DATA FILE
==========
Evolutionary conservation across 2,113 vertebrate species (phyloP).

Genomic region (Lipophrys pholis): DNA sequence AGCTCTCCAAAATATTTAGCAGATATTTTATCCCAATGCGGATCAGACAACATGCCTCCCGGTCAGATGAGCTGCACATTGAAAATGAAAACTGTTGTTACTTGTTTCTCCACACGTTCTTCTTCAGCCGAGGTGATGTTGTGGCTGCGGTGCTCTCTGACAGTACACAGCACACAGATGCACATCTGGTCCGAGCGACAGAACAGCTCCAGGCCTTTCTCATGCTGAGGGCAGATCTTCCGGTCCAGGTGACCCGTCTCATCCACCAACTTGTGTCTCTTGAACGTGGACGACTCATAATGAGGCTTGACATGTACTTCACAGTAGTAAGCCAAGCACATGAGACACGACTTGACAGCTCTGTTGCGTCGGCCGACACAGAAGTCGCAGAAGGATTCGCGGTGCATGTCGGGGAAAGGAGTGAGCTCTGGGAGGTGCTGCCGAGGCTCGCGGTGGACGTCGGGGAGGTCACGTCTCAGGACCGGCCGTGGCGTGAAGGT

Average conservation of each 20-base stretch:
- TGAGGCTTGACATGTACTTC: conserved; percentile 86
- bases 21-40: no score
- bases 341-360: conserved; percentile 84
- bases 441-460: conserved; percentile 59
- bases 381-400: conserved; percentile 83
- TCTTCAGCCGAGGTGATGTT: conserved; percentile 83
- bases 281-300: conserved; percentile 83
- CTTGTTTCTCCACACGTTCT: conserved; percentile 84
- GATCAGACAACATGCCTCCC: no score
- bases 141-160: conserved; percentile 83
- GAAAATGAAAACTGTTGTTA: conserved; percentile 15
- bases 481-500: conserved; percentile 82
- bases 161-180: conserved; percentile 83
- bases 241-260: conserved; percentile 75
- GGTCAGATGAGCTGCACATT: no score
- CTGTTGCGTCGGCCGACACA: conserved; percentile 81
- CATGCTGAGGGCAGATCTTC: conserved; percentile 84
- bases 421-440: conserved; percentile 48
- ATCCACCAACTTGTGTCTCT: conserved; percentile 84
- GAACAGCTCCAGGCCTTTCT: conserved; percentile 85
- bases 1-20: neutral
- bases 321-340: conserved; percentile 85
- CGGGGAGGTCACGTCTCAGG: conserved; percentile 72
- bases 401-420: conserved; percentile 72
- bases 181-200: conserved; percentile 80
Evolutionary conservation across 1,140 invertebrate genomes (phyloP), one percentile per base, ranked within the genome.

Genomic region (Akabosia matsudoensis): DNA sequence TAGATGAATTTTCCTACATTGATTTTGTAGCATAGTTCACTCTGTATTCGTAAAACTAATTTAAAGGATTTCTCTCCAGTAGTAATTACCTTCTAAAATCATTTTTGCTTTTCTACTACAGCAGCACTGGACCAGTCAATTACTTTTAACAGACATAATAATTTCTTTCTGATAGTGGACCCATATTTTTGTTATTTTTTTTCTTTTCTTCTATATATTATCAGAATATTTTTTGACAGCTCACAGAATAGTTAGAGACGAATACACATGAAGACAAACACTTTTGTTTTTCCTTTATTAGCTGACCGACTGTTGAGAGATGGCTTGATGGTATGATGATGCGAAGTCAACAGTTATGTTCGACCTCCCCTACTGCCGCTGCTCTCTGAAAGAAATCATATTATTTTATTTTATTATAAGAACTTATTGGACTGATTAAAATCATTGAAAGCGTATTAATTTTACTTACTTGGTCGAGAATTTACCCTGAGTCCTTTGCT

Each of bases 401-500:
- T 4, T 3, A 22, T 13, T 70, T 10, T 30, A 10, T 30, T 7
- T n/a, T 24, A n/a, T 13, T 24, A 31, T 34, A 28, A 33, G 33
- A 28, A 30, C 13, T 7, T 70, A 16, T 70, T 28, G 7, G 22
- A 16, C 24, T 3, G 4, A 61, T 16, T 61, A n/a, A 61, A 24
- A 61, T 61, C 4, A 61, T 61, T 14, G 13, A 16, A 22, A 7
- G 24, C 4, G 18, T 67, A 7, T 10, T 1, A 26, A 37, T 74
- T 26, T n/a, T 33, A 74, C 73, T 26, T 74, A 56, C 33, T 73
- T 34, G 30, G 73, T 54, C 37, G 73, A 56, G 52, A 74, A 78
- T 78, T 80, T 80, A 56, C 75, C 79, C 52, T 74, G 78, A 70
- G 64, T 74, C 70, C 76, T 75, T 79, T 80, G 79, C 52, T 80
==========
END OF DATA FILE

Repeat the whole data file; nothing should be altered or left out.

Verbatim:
Evolutionary conservation across 2,113 vertebrate species (phyloP).

Genomic region (Lipophrys pholis): DNA sequence AGCTCTCCAAAATATTTAGCAGATATTTTATCCCAATGCGGATCAGACAACATGCCTCCCGGTCAGATGAGCTGCACATTGAAAATGAAAACTGTTGTTACTTGTTTCTCCACACGTTCTTCTTCAGCCGAGGTGATGTTGTGGCTGCGGTGCTCTCTGACAGTACACAGCACACAGATGCACATCTGGTCCGAGCGACAGAACAGCTCCAGGCCTTTCTCATGCTGAGGGCAGATCTTCCGGTCCAGGTGACCCGTCTCATCCACCAACTTGTGTCTCTTGAACGTGGACGACTCATAATGAGGCTTGACATGTACTTCACAGTAGTAAGCCAAGCACATGAGACACGACTTGACAGCTCTGTTGCGTCGGCCGACACAGAAGTCGCAGAAGGATTCGCGGTGCATGTCGGGGAAAGGAGTGAGCTCTGGGAGGTGCTGCCGAGGCTCGCGGTGGACGTCGGGGAGGTCACGTCTCAGGACCGGCCGTGGCGTGAAGGT

Average conservation of each 20-base stretch:
- TGAGGCTTGACATGTACTTC: conserved; percentile 86
- bases 21-40: no score
- bases 341-360: conserved; percentile 84
- bases 441-460: conserved; percentile 59
- bases 381-400: conserved; percentile 83
- TCTTCAGCCGAGGTGATGTT: conserved; percentile 83
- bases 281-300: conserved; percentile 83
- CTTGTTTCTCCACACGTTCT: conserved; percentile 84
- GATCAGACAACATGCCTCCC: no score
- bases 141-160: conserved; percentile 83
- GAAAATGAAAACTGTTGTTA: conserved; percentile 15
- bases 481-500: conserved; percentile 82
- bases 161-180: conserved; percentile 83
- bases 241-260: conserved; percentile 75
- GGTCAGATGAGCTGCACATT: no score
- CTGTTGCGTCGGCCGACACA: conserved; percentile 81
- CATGCTGAGGGCAGATCTTC: conserved; percentile 84
- bases 421-440: conserved; percentile 48
- ATCCACCAACTTGTGTCTCT: conserved; percentile 84
- GAACAGCTCCAGGCCTTTCT: conserved; percentile 85
- bases 1-20: neutral
- bases 321-340: conserved; percentile 85
- CGGGGAGGTCACGTCTCAGG: conserved; percentile 72
- bases 401-420: conserved; percentile 72
- bases 181-200: conserved; percentile 80
Evolutionary conservation across 1,140 invertebrate genomes (phyloP), one percentile per base, ranked within the genome.

Genomic region (Akabosia matsudoensis): DNA sequence TAGATGAATTTTCCTACATTGATTTTGTAGCATAGTTCACTCTGTATTCGTAAAACTAATTTAAAGGATTTCTCTCCAGTAGTAATTACCTTCTAAAATCATTTTTGCTTTTCTACTACAGCAGCACTGGACCAGTCAATTACTTTTAACAGACATAATAATTTCTTTCTGATAGTGGACCCATATTTTTGTTATTTTTTTTCTTTTCTTCTATATATTATCAGAATATTTTTTGACAGCTCACAGAATAGTTAGAGACGAATACACATGAAGACAAACACTTTTGTTTTTCCTTTATTAGCTGACCGACTGTTGAGAGATGGCTTGATGGTATGATGATGCGAAGTCAACAGTTATGTTCGACCTCCCCTACTGCCGCTGCTCTCTGAAAGAAATCATATTATTTTATTTTATTATAAGAACTTATTGGACTGATTAAAATCATTGAAAGCGTATTAATTTTACTTACTTGGTCGAGAATTTACCCTGAGTCCTTTGCT

Each of bases 401-500:
- T 4, T 3, A 22, T 13, T 70, T 10, T 30, A 10, T 30, T 7
- T n/a, T 24, A n/a, T 13, T 24, A 31, T 34, A 28, A 33, G 33
- A 28, A 30, C 13, T 7, T 70, A 16, T 70, T 28, G 7, G 22
- A 16, C 24, T 3, G 4, A 61, T 16, T 61, A n/a, A 61, A 24
- A 61, T 61, C 4, A 61, T 61, T 14, G 13, A 16, A 22, A 7
- G 24, C 4, G 18, T 67, A 7, T 10, T 1, A 26, A 37, T 74
- T 26, T n/a, T 33, A 74, C 73, T 26, T 74, A 56, C 33, T 73
- T 34, G 30, G 73, T 54, C 37, G 73, A 56, G 52, A 74, A 78
- T 78, T 80, T 80, A 56, C 75, C 79, C 52, T 74, G 78, A 70
- G 64, T 74, C 70, C 76, T 75, T 79, T 80, G 79, C 52, T 80